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How I found connection through the 4 Ms > Meditation, Movement, Malas, & Metanoia

The beginning of this story may not be a pretty one to most. It may be a story many people can relate to, with some dark feelings and hard paths to overcome. It most definitely is a tough one for me to revisit and share. However, this story helps me reflect on the incredible journey I have gone through that opened up the beautiful doors to yoga, movement, meditation, metanoia, and Mala creation.

Several years ago, I attended a weekend Meditation retreat with the idea that I would learn to manage the perseverating thoughts taking up space in my head. The thoughts ranged anywhere from what to make for the family meals, to the meaning of life – or my life to be exact. There were heavy thoughts and feelings related to the many losses I incurred in a very short time. During that time, I witnessed deaths of loved ones who left this physical plane too soon. Observing the impact these deaths had on the immediate family, and myself was heartbreaking in so many different ways. This heartbreak made me feel powerless and frustrated because I knew, from a psychological standpoint, that grieving is a personal issue that is best to be observed, rather than interfered with.

Concurrently, I was becoming an empty nester and although I didn’t readily admit that I was experiencing an emotional pain deep within my soul, the heaviness of the change in our family unit was weighing on me. There was conflict within myself. I raised my children to be independent, yet it was difficult for me to see them leave. I felt I had to stand tall but at the same time the grief was taking up space in my head.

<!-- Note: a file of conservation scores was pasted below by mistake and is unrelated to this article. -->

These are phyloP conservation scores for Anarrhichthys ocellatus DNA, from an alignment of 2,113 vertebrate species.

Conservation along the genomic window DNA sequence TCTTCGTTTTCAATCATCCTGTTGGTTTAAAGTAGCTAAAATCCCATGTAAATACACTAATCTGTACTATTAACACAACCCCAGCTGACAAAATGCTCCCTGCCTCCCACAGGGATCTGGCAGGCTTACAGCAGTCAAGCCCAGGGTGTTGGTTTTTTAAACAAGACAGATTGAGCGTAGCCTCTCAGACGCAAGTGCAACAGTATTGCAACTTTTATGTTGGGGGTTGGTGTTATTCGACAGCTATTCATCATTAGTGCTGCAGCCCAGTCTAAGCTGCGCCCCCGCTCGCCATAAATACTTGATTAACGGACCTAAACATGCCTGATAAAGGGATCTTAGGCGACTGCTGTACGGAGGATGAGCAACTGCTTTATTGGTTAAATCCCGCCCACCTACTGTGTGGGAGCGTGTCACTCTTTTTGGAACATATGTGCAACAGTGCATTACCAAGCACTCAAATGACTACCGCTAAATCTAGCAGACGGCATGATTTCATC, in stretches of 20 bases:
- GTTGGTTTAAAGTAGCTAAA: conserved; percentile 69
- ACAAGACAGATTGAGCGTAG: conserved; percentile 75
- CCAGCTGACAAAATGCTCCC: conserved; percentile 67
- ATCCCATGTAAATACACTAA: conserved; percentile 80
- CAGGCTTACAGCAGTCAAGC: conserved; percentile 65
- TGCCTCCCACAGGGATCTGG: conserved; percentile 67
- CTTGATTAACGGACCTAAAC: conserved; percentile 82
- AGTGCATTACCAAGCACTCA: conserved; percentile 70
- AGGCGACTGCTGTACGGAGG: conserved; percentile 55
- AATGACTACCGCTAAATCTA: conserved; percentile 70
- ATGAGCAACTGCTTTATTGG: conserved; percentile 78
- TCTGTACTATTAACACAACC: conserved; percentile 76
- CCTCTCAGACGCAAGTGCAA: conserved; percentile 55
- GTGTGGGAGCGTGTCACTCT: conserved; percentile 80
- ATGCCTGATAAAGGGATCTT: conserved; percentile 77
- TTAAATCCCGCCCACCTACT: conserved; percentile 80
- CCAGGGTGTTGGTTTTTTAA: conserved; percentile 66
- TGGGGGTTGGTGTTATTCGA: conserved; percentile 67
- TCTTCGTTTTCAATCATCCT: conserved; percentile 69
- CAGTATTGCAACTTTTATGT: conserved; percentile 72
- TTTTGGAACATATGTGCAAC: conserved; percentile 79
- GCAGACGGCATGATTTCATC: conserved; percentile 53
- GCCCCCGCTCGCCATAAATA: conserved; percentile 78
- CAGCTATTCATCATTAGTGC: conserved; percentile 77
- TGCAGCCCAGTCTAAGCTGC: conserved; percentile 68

Also, I was closing my private practice for several reasons, during my empty nesting shift. This was a difficult decision to make but taking care of myself at the time seemed principled. The stress began to physically impact me in a negative way, which took a toll on my body. My body began to react in ways that were very uncomfortable. I was in physical pain. However, I am not one to complain, so I held that inside, which only exacerbated the issue. Bottling up my emotion did nothing to relieve the overriding thoughts renting space in my head.

Through my hardships during that time, I unfortunately started to lose family members who thought walking away, scapegoating, lying and making disparaging remarks would assuage their vulnerable state. Feeling out of control through grief is not an uncommon state, but for some it is unchartered territory, which cause people to project unwanted feelings onto others as a natural consequence. I found myself on the receiving end of some of this with family members walking away, making up stories and leveling untrue judgments. Questions of how I could’ve changed this, what I could’ve done differently took up more space in my head. It was getting crowded in there. I began falling in on myself with grief.

My grief takes on personae of an angry child and like a volcano I spewed. I spewed for a while too. If I were to have observed myself during that time I would tell you that projections from most of my life came out. This was one time in my life I hit bottom and I mean rock bottom. Not wanting to cry because I felt I would be perceived as a victim (I know, but I came by this naturally) I wrestled with my feelings. It became a struggle just to deal with that. But, life does have a way of continuing.

I opened up to those I felt closest to and discovered an interesting phenomenon. Some people I felt close to used this time to level hurtful, unsubstantiated comments my way. It gave them power they must have felt they didn’t have. I didn’t like it and I let them know. I confronted them, and then walked away. The drama was too overwhelming, the loss suffocating. The friends left by my side are the tribe I want anyway – those that lifted me up when I needed that helping hand. I needed to get the questions and negative thoughts out of my head as they were having damning effects on the overall feelings I had about who I was. I needed to find my footing again and find balance or I was going to self-implode.